I’ll spare you the details of how chickens are killed. Suffice to say that guidelines that cover the humane slaughter of animals are harder to apply to birds, and in many parts of the world there are no rules that prevent them going through the process fully conscious.

Chickens raised for egg-laying don’t fare any better. The EU is phasing out battery hens, but in reality that means marginally fancier cages. Battery cages remain the standard for most chickens in the egg industry. Breeders raising laying hens want different characteristics from their birds than farmers raising them for meat, which means there is no use for the male chicks. They are gassed, and around the world hundreds of millions of male chicks are killed this way, in both free range and battery farms.

Considering it is standard practice around the world, apparently this is not of concern to the majority of us. It should be, of course. If it is within our power to prevent an animal from suffering, there are very few who would argue that we have no obligation to act. Nevertheless, it continues. Ignorance and the pull of cheap supermarket meat is too powerful.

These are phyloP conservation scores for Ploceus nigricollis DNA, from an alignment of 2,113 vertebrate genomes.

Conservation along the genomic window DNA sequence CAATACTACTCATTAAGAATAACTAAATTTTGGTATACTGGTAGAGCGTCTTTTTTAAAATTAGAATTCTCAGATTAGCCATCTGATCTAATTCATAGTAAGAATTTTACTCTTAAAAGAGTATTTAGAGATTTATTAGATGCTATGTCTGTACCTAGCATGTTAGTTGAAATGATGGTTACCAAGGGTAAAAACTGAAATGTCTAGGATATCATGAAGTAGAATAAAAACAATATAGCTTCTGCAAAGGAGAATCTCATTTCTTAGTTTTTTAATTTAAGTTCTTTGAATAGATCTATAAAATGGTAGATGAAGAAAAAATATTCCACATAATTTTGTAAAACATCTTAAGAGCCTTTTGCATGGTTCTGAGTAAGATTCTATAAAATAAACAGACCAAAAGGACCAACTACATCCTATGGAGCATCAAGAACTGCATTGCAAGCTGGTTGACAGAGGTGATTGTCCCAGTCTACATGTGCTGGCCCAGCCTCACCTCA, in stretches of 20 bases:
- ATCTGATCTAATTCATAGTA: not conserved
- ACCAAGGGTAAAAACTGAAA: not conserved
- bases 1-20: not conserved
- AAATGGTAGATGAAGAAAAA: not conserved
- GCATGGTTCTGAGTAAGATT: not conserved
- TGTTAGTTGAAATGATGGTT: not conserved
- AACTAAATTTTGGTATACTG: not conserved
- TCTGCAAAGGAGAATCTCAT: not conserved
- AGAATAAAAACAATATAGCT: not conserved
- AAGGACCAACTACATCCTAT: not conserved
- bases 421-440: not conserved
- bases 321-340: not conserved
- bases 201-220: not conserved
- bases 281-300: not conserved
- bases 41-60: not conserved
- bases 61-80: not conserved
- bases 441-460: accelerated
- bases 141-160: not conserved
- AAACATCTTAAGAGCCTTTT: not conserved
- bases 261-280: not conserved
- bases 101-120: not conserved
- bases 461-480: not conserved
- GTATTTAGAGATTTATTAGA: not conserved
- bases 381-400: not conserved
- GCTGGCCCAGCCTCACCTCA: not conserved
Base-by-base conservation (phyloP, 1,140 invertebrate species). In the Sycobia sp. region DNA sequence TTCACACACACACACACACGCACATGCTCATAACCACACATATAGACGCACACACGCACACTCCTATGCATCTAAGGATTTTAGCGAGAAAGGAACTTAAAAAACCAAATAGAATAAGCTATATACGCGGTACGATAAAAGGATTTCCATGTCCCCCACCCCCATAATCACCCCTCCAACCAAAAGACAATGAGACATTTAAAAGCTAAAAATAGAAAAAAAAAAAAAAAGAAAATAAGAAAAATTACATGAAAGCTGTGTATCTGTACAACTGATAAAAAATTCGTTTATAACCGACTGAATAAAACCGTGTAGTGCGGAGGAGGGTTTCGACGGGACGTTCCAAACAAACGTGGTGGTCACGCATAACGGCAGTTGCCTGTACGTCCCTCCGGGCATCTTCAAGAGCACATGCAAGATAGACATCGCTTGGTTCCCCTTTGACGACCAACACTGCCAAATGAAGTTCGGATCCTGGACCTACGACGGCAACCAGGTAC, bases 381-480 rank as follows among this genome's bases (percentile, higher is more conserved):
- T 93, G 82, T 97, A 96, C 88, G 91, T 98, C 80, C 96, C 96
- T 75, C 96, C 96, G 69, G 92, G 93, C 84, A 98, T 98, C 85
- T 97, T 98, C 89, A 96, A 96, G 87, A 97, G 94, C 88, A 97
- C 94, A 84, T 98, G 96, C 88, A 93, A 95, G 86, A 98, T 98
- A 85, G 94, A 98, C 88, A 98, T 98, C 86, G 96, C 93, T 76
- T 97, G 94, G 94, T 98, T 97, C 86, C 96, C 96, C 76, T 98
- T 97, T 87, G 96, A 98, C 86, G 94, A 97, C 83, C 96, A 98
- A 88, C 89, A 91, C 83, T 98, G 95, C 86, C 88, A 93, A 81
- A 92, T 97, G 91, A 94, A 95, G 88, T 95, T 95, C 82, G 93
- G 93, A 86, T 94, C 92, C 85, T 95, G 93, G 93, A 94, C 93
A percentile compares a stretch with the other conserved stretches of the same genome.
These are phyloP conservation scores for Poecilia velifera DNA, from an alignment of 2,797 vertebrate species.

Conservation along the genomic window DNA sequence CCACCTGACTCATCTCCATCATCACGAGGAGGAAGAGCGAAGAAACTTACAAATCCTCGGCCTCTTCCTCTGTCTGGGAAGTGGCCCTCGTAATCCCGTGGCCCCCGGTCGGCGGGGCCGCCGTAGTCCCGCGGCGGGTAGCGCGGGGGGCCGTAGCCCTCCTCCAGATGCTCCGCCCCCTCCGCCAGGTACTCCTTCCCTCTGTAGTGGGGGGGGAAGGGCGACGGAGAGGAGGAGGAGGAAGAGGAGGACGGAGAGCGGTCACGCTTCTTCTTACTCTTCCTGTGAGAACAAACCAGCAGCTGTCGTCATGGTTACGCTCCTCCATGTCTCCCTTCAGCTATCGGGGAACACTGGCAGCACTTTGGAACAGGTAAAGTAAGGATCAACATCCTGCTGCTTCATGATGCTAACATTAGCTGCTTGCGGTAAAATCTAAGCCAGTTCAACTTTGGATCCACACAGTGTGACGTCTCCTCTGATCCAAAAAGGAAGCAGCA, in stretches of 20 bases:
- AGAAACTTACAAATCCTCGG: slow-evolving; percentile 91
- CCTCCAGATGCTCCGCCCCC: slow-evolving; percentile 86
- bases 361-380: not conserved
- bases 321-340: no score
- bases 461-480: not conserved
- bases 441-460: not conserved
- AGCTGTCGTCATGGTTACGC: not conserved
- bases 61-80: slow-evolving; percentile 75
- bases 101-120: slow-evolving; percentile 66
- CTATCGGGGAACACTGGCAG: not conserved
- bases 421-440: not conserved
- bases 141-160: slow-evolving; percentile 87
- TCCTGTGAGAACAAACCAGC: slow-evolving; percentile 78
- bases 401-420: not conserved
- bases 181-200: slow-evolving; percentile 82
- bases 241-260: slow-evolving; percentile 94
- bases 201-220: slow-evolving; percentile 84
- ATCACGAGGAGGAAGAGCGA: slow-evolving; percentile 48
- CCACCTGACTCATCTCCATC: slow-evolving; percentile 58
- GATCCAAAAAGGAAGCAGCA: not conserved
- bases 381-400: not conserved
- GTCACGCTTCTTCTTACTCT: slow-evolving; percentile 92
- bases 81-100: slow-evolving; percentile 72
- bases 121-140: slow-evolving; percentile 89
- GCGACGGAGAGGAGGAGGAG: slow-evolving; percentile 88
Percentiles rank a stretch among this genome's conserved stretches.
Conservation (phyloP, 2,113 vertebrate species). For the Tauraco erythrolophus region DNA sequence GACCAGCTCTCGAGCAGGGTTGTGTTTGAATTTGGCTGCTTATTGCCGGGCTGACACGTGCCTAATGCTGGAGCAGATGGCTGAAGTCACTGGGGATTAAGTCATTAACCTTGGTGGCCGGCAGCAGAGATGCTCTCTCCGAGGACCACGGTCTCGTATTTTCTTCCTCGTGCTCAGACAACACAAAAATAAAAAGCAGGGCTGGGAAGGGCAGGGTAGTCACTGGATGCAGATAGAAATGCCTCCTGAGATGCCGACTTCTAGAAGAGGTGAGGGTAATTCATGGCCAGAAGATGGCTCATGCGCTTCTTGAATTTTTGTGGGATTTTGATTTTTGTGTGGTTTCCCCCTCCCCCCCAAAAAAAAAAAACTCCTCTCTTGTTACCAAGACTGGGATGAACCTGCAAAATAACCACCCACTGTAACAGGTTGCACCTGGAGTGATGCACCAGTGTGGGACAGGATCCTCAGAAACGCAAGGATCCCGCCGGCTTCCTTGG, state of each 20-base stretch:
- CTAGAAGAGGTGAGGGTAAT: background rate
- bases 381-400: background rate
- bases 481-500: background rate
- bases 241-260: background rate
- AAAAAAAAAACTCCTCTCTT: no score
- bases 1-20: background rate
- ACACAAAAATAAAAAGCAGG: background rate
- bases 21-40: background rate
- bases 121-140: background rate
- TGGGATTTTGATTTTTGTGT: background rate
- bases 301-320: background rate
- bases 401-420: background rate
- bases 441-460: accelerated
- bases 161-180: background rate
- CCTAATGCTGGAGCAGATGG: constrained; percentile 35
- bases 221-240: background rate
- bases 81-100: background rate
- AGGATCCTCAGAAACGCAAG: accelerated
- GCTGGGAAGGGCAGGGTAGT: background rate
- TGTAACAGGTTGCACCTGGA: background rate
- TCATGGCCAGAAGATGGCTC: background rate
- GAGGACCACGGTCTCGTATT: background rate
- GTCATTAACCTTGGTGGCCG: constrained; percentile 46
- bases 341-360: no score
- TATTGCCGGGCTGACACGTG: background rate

Unfortunately, calling for vegetarianism is not going to be sufficient. As we discussed a couple of weeks ago, eating meat is aspirational for the world’s rising middle classes. It’s a non-negotiable part of many people’s diets, and nobody likes to be told what they can and can’t have on their dinner plates.